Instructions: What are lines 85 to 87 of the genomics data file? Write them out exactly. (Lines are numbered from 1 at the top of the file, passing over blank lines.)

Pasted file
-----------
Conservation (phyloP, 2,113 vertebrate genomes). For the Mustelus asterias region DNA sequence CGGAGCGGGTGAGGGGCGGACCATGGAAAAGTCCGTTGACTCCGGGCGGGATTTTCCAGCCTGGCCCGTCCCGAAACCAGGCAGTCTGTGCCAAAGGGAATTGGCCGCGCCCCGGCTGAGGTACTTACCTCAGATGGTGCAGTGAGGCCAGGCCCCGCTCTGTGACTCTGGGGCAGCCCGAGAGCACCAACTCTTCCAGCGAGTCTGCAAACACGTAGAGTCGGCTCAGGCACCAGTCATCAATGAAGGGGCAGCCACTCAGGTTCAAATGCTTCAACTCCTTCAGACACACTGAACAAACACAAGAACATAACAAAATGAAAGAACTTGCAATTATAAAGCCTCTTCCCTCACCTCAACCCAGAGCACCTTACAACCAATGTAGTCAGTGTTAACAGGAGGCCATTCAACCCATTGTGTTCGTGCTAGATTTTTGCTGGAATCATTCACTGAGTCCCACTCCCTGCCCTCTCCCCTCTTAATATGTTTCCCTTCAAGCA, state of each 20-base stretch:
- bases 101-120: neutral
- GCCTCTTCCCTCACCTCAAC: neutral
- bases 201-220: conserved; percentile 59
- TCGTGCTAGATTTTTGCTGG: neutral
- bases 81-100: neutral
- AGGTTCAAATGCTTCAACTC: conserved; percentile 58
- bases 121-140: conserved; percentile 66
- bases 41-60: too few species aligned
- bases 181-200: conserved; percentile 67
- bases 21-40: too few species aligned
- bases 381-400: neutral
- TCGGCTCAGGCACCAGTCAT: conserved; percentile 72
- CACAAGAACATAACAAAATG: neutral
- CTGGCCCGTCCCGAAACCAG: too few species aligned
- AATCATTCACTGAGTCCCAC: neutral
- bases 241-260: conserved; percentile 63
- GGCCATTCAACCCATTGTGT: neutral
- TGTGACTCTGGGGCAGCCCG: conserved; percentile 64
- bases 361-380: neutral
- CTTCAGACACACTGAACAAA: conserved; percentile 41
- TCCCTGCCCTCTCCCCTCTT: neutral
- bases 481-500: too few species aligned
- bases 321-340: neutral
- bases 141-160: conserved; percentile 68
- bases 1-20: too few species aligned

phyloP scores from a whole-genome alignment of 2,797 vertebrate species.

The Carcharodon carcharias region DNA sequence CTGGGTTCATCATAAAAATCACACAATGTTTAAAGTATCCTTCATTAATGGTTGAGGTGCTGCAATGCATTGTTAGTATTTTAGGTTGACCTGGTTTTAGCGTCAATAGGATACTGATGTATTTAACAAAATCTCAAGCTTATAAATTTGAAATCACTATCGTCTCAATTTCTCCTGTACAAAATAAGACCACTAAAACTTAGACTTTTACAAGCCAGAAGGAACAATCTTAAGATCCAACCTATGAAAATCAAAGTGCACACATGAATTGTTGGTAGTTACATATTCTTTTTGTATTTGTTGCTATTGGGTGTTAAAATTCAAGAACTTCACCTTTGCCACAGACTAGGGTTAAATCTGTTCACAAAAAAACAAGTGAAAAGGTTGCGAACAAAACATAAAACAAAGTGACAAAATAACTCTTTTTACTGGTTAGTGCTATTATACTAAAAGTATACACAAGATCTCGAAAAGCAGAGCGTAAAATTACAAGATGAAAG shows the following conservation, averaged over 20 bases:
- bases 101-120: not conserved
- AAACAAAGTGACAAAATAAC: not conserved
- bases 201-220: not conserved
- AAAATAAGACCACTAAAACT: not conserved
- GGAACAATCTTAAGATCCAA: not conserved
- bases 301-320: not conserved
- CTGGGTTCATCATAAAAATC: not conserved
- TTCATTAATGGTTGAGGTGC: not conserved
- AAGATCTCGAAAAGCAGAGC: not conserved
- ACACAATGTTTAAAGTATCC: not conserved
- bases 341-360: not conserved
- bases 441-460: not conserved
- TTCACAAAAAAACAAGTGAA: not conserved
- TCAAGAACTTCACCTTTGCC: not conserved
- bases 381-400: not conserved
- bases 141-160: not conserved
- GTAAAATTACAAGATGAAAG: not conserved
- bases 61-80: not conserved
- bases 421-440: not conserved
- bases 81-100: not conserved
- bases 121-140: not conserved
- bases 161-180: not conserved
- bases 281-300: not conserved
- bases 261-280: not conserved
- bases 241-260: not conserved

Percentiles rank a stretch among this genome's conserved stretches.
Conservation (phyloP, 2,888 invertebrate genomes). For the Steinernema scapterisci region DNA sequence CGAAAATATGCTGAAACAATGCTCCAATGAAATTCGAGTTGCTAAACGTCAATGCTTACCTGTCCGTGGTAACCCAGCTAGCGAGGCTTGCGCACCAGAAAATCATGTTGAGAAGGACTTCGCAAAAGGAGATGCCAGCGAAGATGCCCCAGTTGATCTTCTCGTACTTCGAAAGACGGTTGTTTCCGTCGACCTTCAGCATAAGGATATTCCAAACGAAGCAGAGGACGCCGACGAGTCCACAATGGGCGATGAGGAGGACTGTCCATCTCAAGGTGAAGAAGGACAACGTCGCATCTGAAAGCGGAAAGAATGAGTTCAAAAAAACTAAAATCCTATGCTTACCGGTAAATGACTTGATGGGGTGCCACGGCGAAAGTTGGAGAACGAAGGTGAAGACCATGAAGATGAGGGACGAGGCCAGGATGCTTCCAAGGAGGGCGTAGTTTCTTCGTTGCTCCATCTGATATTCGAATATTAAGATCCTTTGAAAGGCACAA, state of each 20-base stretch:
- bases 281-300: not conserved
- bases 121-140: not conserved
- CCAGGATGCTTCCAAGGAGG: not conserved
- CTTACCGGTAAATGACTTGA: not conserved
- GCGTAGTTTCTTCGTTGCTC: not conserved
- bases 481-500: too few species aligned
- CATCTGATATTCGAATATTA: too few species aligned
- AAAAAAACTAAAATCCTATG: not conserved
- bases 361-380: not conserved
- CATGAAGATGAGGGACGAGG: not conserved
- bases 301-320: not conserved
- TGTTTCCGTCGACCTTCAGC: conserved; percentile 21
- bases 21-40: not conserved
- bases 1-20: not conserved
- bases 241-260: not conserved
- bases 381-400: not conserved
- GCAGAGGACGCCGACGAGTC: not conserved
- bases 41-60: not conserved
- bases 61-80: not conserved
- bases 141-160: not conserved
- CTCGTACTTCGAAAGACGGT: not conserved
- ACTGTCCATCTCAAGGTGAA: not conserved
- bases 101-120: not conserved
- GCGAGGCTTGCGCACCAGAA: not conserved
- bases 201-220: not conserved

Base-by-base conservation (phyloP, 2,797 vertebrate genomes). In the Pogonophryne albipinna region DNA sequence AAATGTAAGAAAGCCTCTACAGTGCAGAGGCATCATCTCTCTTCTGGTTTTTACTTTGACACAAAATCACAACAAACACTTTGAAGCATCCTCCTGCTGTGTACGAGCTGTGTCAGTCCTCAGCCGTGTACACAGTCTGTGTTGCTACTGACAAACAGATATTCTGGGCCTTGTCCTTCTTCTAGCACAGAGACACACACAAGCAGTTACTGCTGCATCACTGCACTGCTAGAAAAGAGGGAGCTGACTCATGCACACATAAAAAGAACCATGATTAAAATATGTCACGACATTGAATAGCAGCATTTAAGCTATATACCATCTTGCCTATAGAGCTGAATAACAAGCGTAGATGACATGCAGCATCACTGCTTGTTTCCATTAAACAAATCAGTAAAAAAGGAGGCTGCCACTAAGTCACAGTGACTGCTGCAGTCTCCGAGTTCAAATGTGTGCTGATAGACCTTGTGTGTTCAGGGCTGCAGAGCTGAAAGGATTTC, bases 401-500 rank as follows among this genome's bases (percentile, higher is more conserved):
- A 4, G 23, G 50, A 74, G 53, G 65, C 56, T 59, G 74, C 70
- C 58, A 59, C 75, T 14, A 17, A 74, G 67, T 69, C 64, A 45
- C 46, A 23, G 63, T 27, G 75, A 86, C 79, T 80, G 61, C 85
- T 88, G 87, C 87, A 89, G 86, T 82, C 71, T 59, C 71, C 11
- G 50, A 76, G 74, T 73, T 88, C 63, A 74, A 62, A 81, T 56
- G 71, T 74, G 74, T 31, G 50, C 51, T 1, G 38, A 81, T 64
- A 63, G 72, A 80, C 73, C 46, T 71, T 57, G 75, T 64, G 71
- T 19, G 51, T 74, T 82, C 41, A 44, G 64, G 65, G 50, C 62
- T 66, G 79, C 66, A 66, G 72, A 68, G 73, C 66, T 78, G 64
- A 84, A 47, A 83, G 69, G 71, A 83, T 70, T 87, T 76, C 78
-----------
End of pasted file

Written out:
- T 88, G 87, C 87, A 89, G 86, T 82, C 71, T 59, C 71, C 11
- G 50, A 76, G 74, T 73, T 88, C 63, A 74, A 62, A 81, T 56
- G 71, T 74, G 74, T 31, G 50, C 51, T 1, G 38, A 81, T 64